The Internet Corporation for Assigned Names and Numbers (ICANN) is a US-based not-for-profit public-benefit corporation whose role is to coordinate, at the overall level, the global Internet's systems of unique identifiers, and to ensure the stable and secure operation of these systems. ICANN's main responsibiliy is to coordinate the allocation and assignment of the three sets of unique identifiers for the Internet (also known as 'critical Internet resources': domain names, Internet protocol (IP) addresses and autonomous system numbers, and protocol port and parameter numbers), as well as to facilitate the coordination of the operation and evolution of the Domain Name System (DNS) root name server system.
Until September 2016, ICANN was mandated by the United States Department of Commerce (DoC) to perform the IANA (Internet Assigned Numbers Authority) functions, including globally alocating the IP addresses and other numbering resources to the Regional Internet Registers (RIRs), introducing changes to the main DNS root zone file (the global Internet 'address book’), and managing the .INT top-level domain. Starting October 2016, these functions are performed by ICANN's affiliate Public Technical Identifiers (PTI), following the transition of the IANA functions stewardship from the US government to the global multistakeholder community.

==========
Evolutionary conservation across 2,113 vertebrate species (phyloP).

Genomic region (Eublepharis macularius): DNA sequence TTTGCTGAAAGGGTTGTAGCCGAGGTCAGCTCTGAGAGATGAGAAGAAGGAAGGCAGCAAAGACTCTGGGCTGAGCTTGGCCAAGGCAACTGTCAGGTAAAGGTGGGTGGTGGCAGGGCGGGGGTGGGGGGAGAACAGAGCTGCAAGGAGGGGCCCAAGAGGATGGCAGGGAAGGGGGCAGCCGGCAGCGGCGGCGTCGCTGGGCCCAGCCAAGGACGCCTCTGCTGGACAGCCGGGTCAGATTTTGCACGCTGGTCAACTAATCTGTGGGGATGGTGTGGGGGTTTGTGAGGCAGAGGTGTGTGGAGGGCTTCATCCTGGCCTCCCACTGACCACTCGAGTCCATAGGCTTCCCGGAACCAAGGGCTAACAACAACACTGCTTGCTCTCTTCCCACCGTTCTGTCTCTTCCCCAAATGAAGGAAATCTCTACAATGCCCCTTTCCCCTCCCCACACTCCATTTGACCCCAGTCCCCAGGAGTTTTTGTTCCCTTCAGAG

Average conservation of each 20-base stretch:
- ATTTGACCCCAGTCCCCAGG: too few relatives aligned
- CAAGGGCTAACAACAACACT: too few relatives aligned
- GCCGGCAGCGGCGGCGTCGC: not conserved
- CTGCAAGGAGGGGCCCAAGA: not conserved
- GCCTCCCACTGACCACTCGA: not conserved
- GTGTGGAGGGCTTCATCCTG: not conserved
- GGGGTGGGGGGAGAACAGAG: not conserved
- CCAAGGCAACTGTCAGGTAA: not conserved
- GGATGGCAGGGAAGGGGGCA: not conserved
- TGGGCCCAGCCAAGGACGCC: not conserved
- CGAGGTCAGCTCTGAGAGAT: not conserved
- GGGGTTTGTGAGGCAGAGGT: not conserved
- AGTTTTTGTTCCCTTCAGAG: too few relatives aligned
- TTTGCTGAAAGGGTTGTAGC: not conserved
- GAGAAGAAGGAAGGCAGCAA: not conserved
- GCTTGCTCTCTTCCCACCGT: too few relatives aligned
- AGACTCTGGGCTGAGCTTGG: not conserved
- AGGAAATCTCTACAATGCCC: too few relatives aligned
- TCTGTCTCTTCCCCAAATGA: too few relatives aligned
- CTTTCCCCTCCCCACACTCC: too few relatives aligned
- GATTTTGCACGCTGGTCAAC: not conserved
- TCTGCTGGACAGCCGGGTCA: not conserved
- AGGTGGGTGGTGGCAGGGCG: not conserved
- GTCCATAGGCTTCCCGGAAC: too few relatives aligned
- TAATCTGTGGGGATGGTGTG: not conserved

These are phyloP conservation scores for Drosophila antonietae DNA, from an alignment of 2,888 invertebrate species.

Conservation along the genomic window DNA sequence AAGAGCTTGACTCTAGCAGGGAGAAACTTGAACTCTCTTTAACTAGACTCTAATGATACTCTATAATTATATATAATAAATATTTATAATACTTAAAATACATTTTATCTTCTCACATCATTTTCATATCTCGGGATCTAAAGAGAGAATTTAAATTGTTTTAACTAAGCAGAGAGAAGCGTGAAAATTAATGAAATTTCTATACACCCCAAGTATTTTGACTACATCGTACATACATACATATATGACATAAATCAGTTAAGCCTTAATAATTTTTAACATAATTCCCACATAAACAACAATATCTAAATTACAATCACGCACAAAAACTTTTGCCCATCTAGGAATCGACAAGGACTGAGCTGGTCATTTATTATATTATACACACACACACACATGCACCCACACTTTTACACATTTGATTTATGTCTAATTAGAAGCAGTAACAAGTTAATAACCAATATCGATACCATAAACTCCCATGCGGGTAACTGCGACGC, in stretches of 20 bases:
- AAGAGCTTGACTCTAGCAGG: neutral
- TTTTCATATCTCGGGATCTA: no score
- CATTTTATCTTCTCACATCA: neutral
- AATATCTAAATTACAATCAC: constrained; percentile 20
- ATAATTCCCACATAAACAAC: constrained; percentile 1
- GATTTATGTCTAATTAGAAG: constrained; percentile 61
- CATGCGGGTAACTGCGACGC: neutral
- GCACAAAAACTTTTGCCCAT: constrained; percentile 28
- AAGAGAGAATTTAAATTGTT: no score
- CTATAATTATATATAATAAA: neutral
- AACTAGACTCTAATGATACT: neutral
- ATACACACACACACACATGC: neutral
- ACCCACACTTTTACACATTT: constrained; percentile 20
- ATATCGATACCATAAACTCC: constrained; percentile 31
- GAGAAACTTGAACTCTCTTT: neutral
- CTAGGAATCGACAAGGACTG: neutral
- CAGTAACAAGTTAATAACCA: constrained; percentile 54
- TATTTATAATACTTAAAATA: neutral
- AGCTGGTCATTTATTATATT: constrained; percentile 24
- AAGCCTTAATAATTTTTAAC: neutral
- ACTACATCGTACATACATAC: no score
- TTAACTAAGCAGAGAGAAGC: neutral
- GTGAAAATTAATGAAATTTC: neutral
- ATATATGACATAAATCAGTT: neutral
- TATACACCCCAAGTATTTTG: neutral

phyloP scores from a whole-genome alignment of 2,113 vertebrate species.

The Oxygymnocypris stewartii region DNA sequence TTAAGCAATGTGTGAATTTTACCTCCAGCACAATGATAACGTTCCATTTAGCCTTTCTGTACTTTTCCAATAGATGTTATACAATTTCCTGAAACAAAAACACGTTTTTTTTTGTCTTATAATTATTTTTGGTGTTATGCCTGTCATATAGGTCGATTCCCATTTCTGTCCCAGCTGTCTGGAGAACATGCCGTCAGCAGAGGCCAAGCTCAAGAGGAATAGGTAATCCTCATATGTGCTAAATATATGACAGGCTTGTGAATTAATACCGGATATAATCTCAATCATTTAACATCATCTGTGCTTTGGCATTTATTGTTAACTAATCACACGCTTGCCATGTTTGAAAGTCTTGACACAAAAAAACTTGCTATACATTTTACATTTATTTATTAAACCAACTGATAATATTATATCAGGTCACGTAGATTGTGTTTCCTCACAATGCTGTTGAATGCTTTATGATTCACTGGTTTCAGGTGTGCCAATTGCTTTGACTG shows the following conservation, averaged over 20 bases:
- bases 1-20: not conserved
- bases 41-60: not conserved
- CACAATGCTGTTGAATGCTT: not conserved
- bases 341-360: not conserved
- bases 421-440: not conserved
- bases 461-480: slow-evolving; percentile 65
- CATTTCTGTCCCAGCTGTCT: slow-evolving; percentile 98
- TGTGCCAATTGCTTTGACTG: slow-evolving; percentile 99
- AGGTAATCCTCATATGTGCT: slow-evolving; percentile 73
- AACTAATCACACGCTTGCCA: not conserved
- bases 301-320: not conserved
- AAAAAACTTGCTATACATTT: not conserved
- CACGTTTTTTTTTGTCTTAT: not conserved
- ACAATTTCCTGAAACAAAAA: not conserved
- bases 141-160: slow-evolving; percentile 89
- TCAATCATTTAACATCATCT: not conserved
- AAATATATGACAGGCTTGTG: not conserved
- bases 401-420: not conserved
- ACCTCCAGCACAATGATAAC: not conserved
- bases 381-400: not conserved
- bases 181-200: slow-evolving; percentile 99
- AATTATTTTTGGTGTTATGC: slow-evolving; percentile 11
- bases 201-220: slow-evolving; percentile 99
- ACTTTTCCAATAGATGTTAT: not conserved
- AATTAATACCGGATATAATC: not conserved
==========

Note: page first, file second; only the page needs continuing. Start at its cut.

ICANN also has a policy-making function, in that it defines policies for how the 'names and numbers' of the Internet should run. The work moves forward in a style described as the 'bottom-up, consensus-driven, multistakeholder model', through the various supporting organisations and advisory committee that are part of ICANN's structure.